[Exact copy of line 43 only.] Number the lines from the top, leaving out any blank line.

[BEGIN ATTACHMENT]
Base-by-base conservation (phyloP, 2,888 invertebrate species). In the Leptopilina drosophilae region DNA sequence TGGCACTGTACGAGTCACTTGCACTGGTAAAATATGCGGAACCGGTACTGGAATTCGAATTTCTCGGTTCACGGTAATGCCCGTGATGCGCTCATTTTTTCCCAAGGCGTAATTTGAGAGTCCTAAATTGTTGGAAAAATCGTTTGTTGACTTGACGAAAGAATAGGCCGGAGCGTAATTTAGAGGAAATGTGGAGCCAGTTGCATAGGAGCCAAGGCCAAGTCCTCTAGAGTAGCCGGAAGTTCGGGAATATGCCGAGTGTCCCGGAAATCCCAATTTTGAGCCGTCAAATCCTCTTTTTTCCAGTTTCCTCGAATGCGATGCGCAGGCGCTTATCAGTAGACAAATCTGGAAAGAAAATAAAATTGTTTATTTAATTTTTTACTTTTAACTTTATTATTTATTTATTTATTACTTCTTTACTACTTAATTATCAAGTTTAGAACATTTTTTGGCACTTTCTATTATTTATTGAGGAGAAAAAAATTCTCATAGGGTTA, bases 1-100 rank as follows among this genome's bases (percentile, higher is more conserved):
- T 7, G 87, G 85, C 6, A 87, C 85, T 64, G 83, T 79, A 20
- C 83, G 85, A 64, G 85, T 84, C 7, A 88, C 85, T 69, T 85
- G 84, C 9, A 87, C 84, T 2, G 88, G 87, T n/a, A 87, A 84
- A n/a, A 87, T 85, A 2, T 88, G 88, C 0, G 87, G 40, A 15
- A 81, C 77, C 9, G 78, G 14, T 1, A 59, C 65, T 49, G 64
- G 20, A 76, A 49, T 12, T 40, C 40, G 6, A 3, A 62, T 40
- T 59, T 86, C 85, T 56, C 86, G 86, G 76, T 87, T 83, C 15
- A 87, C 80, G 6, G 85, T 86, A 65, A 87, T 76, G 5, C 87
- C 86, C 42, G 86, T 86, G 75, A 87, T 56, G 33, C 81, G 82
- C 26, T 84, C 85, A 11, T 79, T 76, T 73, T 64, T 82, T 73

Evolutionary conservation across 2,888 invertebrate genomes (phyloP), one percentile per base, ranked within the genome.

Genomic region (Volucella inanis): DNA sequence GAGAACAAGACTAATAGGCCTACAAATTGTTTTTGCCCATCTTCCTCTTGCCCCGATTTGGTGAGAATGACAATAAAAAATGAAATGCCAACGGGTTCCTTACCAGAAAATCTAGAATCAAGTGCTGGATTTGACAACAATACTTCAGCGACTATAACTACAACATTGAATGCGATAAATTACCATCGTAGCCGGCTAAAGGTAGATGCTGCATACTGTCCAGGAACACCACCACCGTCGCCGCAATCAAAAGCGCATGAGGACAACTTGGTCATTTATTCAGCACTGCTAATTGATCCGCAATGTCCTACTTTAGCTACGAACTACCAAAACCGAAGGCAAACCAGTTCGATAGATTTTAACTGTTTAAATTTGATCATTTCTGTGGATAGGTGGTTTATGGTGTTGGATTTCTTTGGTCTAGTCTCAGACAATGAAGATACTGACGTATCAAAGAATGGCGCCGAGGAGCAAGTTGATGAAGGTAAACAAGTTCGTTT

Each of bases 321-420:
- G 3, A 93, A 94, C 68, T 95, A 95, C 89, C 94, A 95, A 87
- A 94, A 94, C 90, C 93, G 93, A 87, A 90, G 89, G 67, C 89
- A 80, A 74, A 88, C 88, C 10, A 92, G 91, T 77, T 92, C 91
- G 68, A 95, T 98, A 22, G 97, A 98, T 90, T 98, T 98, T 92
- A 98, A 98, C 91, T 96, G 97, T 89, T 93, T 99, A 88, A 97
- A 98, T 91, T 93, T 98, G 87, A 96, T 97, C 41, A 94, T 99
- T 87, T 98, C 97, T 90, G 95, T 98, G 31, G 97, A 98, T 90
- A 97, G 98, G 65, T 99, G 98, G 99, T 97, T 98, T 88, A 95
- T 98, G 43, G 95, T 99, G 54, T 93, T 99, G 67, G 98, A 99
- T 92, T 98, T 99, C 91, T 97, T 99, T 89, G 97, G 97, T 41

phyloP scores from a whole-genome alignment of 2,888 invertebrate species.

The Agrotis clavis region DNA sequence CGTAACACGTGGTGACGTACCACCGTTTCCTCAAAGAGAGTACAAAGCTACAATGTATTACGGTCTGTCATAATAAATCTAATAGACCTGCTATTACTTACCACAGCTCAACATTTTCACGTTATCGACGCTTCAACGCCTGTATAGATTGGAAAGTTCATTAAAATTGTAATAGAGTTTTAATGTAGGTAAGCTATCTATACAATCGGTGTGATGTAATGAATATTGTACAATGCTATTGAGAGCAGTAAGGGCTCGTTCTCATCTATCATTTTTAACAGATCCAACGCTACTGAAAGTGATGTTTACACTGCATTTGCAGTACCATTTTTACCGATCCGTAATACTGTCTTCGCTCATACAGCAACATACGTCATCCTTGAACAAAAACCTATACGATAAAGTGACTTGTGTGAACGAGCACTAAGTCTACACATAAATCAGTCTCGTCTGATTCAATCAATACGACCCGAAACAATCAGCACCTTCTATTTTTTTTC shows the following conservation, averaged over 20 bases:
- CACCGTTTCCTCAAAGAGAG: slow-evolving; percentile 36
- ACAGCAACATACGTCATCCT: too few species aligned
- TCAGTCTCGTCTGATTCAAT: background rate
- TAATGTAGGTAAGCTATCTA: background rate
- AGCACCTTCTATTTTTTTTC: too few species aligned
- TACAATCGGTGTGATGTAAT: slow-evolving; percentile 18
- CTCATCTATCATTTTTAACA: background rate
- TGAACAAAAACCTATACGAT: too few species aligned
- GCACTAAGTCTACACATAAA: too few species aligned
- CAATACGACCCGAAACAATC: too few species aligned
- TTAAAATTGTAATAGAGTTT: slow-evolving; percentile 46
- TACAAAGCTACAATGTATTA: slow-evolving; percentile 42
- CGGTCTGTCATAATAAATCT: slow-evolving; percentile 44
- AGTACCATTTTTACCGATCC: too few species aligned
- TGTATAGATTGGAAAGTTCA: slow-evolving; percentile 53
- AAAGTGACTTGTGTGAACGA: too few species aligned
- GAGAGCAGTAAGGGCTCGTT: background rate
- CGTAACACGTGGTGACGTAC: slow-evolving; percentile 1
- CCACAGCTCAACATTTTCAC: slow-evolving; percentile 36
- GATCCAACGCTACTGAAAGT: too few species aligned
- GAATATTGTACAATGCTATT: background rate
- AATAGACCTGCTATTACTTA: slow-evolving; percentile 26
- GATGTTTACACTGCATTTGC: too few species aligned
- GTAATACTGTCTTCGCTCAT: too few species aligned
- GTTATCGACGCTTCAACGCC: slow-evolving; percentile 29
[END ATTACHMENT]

- GAGAGCAGTAAGGGCTCGTT: background rate